While the bodies they’d left in the stables would not have lain long without being discovered, it stood in their favor the night had been dark and their contact with those at the inn had been brief and thus few there got a good look at them. But there was always a risk, as they’d been well reminded by something MacPherson had come across while he’d been emptying Stevens’s pockets of evidence of his identity, before concealing the bodies with hay: a page torn from the London Gazette from October last, giving notice that anyone capturing John Thomson would be rewarded with the staggering amount of one thousand pounds. It had given a detailed description by which any person would know him, although that description had raised Thomson’s ire.
“I do not,” he’d said, “go with my knees in. Nor are my legs ‘thick.’ And to claim I’m ‘inclined to be fat’ is no less than a libel.”
He had continued irritated for the better part of that first day they had been walking, until Mary, seeking peace, had pointed out he should be grateful they’d described him so imperfectly, because it might then spare him being recognized.
But truly, she had written in her journal that same night, apart from those few things which wounded him—and reasonably so, for he is straight of leg and while not lean is not rotund—the notice Mr. Stevens carried listed Mr. Thomson’s features to the hazel of his eyes and color of his eyebrows, and it would take no great skill to match the man to that description, which if it be widely circulated could be very worrisome.
It was, she’d thought, the reason why they had not stayed at inns since they had started this new segment of their journey, but had stopped each evening at a farmhouse of MacPherson’s choosing and had paid well for whatever hospitality was granted them, most often beds on straw within an outbuilding or barn, and a good share of the plain food the families had on hand to offer. In the villages and towns through which they’d passed they’d stopped for water and bought bread and then moved on, the one exception being on the second morning when Madame Roy had insisted they begin their day by hearing Mass, because it was Ash Wednesday. There had been a short debate between the older woman and the Scotsman as to whether this was really necessary, being that the day was not a holy day of obligation on which people were required to go to Mass, but Madame Roy had not been swayed, and so they’d gone. MacPherson had stood with them in the church, though Mary doubted that the ritual—of being touched by ashes while the mournful priest intoned they had been born of dust and would someday return to it and should no longer sin but seek salvation—could have meant much to a man so comfortable with killing.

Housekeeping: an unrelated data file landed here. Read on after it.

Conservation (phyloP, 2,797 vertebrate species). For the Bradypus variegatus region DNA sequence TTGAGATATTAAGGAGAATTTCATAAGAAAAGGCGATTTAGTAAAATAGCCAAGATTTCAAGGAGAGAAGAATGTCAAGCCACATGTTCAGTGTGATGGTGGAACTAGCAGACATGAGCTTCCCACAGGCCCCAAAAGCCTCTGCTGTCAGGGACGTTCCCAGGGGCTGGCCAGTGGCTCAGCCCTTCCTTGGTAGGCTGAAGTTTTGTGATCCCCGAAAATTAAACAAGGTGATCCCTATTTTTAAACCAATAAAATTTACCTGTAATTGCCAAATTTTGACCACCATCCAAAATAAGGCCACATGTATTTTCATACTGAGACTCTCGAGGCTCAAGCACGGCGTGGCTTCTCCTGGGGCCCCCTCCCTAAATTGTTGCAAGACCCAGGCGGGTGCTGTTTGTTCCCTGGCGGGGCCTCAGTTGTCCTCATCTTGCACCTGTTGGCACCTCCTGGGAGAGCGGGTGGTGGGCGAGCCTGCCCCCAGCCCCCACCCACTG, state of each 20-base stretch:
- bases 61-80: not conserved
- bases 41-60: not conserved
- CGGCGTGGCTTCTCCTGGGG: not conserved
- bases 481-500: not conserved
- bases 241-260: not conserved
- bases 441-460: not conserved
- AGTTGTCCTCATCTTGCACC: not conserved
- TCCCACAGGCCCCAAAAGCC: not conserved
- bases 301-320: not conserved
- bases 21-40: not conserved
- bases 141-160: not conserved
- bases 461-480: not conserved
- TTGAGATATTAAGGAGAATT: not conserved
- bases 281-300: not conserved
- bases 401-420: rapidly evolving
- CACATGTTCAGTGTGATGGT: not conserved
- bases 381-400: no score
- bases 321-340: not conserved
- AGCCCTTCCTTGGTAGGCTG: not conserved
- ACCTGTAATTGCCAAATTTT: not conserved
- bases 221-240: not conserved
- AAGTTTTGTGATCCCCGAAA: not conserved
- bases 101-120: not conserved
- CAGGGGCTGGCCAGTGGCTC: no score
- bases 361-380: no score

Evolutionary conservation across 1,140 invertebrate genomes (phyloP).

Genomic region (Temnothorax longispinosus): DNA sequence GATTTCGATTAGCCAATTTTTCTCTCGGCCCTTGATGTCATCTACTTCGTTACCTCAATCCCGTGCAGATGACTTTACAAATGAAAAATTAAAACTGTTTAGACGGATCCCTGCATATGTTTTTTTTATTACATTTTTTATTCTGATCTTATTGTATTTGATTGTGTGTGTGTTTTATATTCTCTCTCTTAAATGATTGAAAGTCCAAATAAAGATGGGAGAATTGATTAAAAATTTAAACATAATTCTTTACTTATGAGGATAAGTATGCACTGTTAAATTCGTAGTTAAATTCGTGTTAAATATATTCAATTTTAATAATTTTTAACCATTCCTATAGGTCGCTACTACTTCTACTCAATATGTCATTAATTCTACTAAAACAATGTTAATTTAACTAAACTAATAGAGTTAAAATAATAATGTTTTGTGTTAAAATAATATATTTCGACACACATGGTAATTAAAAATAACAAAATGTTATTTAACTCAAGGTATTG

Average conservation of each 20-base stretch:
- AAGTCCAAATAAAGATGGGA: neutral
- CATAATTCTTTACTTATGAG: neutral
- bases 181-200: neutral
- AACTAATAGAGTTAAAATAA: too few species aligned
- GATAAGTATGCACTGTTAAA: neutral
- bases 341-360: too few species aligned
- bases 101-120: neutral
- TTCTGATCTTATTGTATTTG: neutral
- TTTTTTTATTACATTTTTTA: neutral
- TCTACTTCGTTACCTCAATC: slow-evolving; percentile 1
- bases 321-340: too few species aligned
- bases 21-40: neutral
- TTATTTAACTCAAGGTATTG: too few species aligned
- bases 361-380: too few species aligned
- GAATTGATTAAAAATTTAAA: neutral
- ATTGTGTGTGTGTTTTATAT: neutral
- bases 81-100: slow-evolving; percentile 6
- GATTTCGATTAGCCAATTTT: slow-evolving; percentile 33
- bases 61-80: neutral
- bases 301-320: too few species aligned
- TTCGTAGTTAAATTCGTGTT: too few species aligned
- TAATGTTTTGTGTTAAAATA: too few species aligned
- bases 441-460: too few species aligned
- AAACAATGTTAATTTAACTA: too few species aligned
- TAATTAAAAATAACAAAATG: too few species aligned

Thomson, as they’d left the church and started on their way again, had pointed out a different sort of irony. “We promise to observe a holy Lent in imitation of the days our Savior wandered in the wilderness,” he’d said. “And look where we now find ourselves.”
It was, in truth, a wilderness.
They’d traveled far enough now to the south there was no snow upon the ground, and from the place where they had crossed the Rhône the level plain had quickly given way to the forbidding mountain foothills of the Vivarais. The narrow paths and drover’s roads were full of rocks and stones that rolled with unpredictability, the ways forever climbing or descending through rough stunted trees and sheer faces of gray stone and forested hills rising steeply to either side.
In this wild and rugged place, the Scotsman’s stamina and strength were things to marvel at. He’d passed one portmanteau to Thomson, who could barely manage that together with his deal-box, but MacPherson kept the larger of the portmanteaus slung over his own shoulder so it rested on his back beside the long case of his gun. The heavy basket-hilted sword was at his side again, the ordinary sword hung at his other hip, his evil-looking dirk sheathed in its place along with heaven only knew how many other blades. A walking, breathing armory—and yet he moved in silence with a steady gait as though he carried nothing.
Mary, walking in his wake, had often found herself lulled into calmness by the rhythmic swagger of his stride that set his coat to swinging from his shoulders like a cape. He was a fine-looking man from the back, and she thought it a shame he had not been born handsome, nor reared with more care for his manners, for he would have otherwise made a good hero.
Her mind, in such moments, had frequently wandered to thoughts of new stories, new tales of adventure…and had just as frequently been yanked back down to reality by a new volley of Thomson’s complaints.
He’d deplored the poor make of his shoes, and the weight of his deal-box; the muscular soreness that sleeping on hay had produced, and the pace of their walking; the quality of the plain food they’d been eating, and his unendurable hunger, and even the sun, which in his view was either too bright or too little in evidence. Mary had once thought she never would hear someone find fault with so many things as her cousin Gaspard could, but as each day passed, Mr. Thomson continued to prove she’d been wrong. For a man who claimed to be “of an easy temper,” as he’d told her in Lyon, he did not rise well to adversity.
Madame Roy, on the other hand, had shown herself to be nearly as hardy as Mr. MacPherson. Mary thought this unsurprising, since they both were of the Highlands where such walking would have doubtless been a common thing, and where—from the few woodcuts she had seen—the land was similarly rugged. Mary, healthy as she was, had felt impatient with herself for tiring so easily upon the uphill paths, and pushed herself to match the others’ steps without complaining, though at times she’d wished she could, like Frisque, stop walking and sit stubbornly upon the ground till someone deigned to carry her.